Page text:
A fish with HUMAN teeth? This is what a fisherman in Russia claimed to have captured after reeling in a most peculiar sea animal.
Aleks Korobov was fishing at Arkhangelsk Oblast district’s Northern Dvina River when he caught the creature.
At first the 50-year-old was convinced he’d hooked an ordinary bream.
Said Korobov, “I opened its gills which were nice and red, but I noticed the mouth wasn't right for a bream. [W]hen I opened [the mouth], I nearly dropped the thing in surprise.”
The fisherman found that his fish had human-like teeth.
It was such a bizarre find that when the startled man tried to convince his friends what he’d captured, none of them believed him.
“We know Aleks can tell some tall tales but when he came in and said he had a fish with human teeth we thought he'd certainly been drinking,” quipped Ppal Anton Efimov, one of Korobov’s good friends.
“But then he got it out and we were totally shocked! None of us had ever seen anything like it in our lives.”
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So did Korobov capture some mutated fish or reveal the existence of a cryptid?
While the discovery is an unusual one, scientists have weighed in with a less than extraordinary explanation.
An autopsy of the fish was performed at the Institute of Fisheries and Oceanography. There it was confirmed that the animal was indeed not a bream fish as initially thought.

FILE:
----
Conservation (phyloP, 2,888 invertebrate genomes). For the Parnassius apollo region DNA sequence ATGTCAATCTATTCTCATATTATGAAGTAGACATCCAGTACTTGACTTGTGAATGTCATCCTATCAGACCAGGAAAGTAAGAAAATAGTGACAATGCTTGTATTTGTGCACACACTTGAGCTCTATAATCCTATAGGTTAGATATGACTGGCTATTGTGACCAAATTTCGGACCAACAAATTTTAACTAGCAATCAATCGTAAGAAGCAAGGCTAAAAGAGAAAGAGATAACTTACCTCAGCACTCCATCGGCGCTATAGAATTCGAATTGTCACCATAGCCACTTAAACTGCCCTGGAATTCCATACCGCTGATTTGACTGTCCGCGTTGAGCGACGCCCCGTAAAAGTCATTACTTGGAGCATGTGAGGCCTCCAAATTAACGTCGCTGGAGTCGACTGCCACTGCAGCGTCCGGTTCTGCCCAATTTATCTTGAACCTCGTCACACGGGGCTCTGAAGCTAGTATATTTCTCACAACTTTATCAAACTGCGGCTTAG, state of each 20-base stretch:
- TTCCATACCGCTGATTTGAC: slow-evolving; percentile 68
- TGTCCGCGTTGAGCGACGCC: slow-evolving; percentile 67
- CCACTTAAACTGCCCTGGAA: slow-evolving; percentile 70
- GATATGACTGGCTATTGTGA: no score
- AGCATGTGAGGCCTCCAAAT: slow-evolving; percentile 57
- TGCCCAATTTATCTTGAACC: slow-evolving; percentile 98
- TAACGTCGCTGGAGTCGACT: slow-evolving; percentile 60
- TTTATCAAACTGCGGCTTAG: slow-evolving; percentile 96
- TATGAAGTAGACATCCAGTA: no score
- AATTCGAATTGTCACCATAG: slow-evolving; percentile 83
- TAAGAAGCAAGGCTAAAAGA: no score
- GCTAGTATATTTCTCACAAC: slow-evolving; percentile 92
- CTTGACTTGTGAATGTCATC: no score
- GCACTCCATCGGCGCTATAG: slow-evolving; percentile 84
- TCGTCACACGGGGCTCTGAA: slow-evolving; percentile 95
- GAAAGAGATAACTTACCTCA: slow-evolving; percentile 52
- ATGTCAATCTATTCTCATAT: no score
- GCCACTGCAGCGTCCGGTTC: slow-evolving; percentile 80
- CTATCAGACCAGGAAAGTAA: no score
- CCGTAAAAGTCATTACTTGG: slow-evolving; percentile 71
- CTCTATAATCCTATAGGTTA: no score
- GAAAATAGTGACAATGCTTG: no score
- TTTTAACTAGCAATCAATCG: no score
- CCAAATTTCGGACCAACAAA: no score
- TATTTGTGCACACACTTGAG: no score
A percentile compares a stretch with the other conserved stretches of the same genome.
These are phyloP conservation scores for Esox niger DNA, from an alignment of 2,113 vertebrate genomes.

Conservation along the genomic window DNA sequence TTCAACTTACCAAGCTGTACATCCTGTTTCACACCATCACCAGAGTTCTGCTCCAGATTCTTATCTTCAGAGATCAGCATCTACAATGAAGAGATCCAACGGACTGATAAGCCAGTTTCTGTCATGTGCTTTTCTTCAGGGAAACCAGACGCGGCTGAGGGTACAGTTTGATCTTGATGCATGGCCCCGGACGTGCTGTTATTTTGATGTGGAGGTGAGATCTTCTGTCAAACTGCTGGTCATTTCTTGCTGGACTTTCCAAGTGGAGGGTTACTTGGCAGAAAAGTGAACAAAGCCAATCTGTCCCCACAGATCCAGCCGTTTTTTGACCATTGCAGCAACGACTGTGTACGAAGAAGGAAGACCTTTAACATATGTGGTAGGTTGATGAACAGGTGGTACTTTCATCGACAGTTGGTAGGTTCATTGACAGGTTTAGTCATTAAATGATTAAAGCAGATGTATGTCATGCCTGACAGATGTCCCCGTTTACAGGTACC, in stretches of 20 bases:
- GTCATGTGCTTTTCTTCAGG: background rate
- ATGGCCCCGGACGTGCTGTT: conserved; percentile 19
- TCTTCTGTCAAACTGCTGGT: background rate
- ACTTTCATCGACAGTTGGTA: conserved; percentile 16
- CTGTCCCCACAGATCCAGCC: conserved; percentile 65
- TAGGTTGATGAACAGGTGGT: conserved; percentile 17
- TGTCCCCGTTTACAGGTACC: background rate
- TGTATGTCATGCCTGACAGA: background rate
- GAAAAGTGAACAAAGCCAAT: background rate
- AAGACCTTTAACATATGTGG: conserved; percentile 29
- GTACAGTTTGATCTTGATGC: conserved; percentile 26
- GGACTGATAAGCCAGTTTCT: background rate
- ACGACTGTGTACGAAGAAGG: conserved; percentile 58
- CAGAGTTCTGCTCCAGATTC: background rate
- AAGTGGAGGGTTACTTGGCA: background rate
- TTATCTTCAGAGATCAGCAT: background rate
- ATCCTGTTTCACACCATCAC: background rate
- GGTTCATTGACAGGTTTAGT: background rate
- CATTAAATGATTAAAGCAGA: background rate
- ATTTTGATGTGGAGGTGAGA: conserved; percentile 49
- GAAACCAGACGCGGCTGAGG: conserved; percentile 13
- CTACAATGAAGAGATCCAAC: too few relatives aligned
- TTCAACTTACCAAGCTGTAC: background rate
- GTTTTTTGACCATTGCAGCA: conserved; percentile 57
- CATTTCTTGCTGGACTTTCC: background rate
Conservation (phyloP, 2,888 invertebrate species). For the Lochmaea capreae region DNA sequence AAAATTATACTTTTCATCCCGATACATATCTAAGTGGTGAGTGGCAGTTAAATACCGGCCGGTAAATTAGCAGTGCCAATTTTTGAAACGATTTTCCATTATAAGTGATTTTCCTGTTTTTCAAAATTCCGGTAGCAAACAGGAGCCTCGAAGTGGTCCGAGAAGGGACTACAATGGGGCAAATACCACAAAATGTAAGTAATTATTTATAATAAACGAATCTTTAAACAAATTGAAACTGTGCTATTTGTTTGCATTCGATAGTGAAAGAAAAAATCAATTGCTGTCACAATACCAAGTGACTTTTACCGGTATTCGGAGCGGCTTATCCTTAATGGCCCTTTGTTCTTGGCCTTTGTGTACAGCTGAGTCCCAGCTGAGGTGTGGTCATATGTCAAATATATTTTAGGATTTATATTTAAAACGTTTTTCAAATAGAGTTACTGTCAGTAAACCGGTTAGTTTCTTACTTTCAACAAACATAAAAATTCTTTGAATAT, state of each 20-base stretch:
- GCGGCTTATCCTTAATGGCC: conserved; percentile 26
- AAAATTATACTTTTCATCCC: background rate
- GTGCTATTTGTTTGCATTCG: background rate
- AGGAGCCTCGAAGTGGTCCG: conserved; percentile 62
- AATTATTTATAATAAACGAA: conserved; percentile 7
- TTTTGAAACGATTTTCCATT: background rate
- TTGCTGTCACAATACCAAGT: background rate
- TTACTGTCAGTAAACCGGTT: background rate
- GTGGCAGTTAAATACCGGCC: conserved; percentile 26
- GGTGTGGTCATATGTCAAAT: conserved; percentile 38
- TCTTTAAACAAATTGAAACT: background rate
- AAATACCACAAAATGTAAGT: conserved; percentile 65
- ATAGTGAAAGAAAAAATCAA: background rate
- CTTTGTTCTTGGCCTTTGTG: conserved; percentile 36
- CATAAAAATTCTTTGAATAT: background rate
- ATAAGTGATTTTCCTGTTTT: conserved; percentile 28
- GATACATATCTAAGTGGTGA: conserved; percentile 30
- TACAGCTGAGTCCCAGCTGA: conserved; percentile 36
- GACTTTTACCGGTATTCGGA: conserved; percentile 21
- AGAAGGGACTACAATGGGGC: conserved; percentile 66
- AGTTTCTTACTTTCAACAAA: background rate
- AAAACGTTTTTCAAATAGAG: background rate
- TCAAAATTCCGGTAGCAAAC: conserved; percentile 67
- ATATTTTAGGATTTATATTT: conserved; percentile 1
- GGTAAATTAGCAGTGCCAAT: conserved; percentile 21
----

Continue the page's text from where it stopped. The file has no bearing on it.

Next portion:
Instead, the experts agree that the fish is a “member of the Piranha family”.
Before you run screaming into the night, you should know that it's not THAT kind of a piranha.
The scientists have identified the fish as an herbivore. "[It's] not one of the meat-eating ones you see in films,” explained industry expert Gennady Dvorykankin.
Yes, there are vegetarian piranhas:
As for this particiular fish, experts believe it's probably a pacu.
The pacu is a fish that originally hails from the tropical waters of South America that's slightly larger than your average piranha and with differing teeth.
With the fish identified, that leaves the question of how the heck a South American tropical fish ended up all the way in Russia.
“It is very unlikely that it made its way from its natural tropical waters to our Arctic and then into the river," Dvorykankin said.
"We can only assume it was dumped by an owner of exotic fish.”